Your Health Checkup: Hope for People with Heart Failure: Get a Second Opinion

There are many new transformative treatments available for people with heart disease or heart failure. Don’t be afraid to seek out a specialist or get a second opinion. It very well may prolong your life.

Doctor checking a patient

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“Your Health Checkup” is our online column by Dr. Douglas Zipes, an internationally acclaimed cardiologist, professor, author, inventor, and authority on pacing and electrophysiology. Dr. Zipes is also a contributor to The Saturday Evening Post print magazine. Subscribe to receive thoughtful articles, new fiction, health and wellness advice, and gems from our archive. 

Order Dr. Zipes’ new book, Bear’s Promise, and check out his website www.dougzipes.us.

Last week a friend from long ago asked for advice after he developed heart failure. I told him that such dramatic changes have occurred in the care of patients with heart disease that locating an expert familiar with the new approaches might prolong his life.

  • Major advances have transformed treatment of heart valves that have become dysfunctional from either narrowing or leaking. Many of these valve repairs or replacements can be achieved without the need for open heart surgery by using catheters placed in a leg blood vessel and manipulated to treat the abnormal valve. The hospital stay is usually just overnight or even same day discharge in some instances, with prompt resumption of normal activities.
  • Key advances in creating stents to prop open clogged arteries to the heart have yielded impressive results for patients with arteriosclerotic heart disease due to cholesterol-related problems. Interventional cardiologists implant these stents to restore blood flow to areas of deprived heart muscle.
  • Administration of statins, a new concentrated fish oil medication called icosapent ethyl, and a complex drug called PCSK9 inhibitor have been able to drive abnormal cholesterol (LDL) levels to new lows that might even reverse some arterial obstructions.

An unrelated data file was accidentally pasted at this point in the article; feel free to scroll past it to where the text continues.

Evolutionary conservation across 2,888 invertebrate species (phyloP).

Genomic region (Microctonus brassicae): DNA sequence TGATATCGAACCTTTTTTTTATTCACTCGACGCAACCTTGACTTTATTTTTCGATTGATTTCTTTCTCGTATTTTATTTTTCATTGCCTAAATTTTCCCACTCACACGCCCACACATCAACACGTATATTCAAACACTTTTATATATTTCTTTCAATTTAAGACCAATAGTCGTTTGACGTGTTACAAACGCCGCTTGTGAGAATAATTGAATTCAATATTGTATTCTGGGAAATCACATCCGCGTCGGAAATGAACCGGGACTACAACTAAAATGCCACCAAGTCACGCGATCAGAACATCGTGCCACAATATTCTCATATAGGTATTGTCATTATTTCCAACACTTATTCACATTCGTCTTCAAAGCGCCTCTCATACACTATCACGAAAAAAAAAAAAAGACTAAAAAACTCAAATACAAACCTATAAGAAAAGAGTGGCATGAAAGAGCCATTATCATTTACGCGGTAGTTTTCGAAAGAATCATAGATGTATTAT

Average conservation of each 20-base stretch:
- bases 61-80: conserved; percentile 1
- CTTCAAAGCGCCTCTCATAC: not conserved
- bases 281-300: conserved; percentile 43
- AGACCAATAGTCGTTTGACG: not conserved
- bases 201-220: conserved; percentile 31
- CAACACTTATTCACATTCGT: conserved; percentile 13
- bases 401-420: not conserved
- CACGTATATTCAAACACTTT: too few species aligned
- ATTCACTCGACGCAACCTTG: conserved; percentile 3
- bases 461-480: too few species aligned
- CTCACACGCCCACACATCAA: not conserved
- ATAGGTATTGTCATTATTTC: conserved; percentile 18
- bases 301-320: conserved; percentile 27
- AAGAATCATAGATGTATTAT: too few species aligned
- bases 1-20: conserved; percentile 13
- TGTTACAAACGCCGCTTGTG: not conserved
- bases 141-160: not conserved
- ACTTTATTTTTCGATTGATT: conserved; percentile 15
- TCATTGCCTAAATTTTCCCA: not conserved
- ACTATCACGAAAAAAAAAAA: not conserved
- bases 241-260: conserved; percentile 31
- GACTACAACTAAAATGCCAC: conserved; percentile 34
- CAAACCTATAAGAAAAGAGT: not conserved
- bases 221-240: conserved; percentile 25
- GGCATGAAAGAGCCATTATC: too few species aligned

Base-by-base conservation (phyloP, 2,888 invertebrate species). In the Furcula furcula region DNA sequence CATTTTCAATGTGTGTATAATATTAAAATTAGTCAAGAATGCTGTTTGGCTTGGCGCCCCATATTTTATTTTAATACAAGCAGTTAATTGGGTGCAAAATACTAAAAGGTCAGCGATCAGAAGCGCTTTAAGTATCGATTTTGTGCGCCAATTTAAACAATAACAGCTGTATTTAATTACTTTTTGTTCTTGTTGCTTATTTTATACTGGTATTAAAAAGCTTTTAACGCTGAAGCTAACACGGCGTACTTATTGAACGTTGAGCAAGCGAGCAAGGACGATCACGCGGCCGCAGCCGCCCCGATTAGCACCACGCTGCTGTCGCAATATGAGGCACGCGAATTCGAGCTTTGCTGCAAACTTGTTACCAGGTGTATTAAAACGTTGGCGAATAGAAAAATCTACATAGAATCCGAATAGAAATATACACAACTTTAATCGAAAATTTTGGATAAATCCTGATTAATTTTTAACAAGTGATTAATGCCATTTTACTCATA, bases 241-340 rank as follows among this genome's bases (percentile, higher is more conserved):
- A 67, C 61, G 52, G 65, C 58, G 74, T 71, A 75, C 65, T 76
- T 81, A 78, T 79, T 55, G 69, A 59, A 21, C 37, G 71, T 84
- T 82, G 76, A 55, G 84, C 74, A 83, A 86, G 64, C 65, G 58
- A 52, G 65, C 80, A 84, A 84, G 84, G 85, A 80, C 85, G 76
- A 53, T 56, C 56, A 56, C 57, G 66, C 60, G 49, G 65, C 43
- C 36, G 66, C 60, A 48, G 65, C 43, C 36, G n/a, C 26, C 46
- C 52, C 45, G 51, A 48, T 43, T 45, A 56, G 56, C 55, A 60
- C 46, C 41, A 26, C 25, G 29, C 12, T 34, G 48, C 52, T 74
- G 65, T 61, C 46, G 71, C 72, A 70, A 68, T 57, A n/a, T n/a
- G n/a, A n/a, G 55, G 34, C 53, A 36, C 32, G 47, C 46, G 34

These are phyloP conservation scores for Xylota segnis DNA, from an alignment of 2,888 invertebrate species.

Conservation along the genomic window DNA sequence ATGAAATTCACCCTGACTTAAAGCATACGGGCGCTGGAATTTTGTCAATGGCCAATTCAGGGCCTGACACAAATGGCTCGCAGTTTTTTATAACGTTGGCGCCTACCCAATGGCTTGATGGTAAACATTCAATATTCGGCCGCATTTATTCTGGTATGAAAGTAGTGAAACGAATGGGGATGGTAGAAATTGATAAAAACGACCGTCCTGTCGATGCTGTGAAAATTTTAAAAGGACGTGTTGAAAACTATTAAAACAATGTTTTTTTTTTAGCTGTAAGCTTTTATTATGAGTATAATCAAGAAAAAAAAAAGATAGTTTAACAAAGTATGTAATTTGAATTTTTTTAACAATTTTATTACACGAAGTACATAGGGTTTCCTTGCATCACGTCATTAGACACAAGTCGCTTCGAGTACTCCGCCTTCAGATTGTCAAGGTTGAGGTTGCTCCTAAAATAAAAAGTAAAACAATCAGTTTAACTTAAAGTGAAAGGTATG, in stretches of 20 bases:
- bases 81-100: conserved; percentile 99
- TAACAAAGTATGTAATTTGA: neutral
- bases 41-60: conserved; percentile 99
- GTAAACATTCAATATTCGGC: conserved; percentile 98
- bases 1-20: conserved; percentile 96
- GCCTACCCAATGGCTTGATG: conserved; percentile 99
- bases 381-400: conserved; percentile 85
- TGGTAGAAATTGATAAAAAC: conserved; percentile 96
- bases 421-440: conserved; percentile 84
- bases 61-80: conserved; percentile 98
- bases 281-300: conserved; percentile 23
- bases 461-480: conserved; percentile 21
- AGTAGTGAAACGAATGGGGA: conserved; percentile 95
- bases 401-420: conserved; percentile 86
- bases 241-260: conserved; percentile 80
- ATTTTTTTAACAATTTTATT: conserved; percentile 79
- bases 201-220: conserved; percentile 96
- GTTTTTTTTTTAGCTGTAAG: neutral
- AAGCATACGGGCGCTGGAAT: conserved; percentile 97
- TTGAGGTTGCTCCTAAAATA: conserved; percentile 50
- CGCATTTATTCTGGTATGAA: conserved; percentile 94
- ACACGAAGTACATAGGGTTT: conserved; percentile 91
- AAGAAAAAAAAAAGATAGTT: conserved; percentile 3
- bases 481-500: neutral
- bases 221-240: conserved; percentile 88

• Innovations in treating heart rhythm problems with implantable pacemakers, defibrillators, and monitors have saved hundreds of thousands of lives. Electrophysiologists can pinpoint the precise site of abnormal rhythm activity in the heart and eliminate it by destroying the tissue with a catheter directed to that site. This approach has revolutionized treatment of arrhythmias. Early work indicates that finding and eliminating the abnormal rhythm may soon be accomplished noninvasively.
  • We have also made important progress in drug development for treating weakened heart muscle responsible for heart failure. A combination drug, sacubitril/valsartan, has been shown to improve outcomes in patients with heart failure. A revolutionary group of gliflozin drugs called SGLT2 inhibitors that began as treatment for diabetes has had spectacular results in improving heart failure in patients whether or not they have diabetes or kidney disease.

Sir William Osler, a famous Canadian physician and co-founder of Johns Hopkins Hospital, once said that the young physician begins his life using twenty drugs to treat one disease while the old physician concludes his life with one drug to treat twenty diseases. This aphorism is no longer applicable, if it ever was, since the choice for treating most heart problems has expanded beyond the capability of any one drug or even one cardiologist unless they specialize in that particular area. While the choice may not be twenty drugs for one disease, but more than one is often the rule and not the exception.

Thus, my advice to patients questioning their care is to seek a second opinion from a cardiologist specializing in the area of their problem. Do not be afraid of hurting the feelings of your present doctor. Any physician truly interested in your wellbeing values a second opinion from another specialist that may help direct your care.

Finally, do not let the present pandemic prevent you from seeking appropriate medical support. Delaying needed treatment will only adversely affect your health.

Featured image: Oleh Slepchenko / Shutterstock

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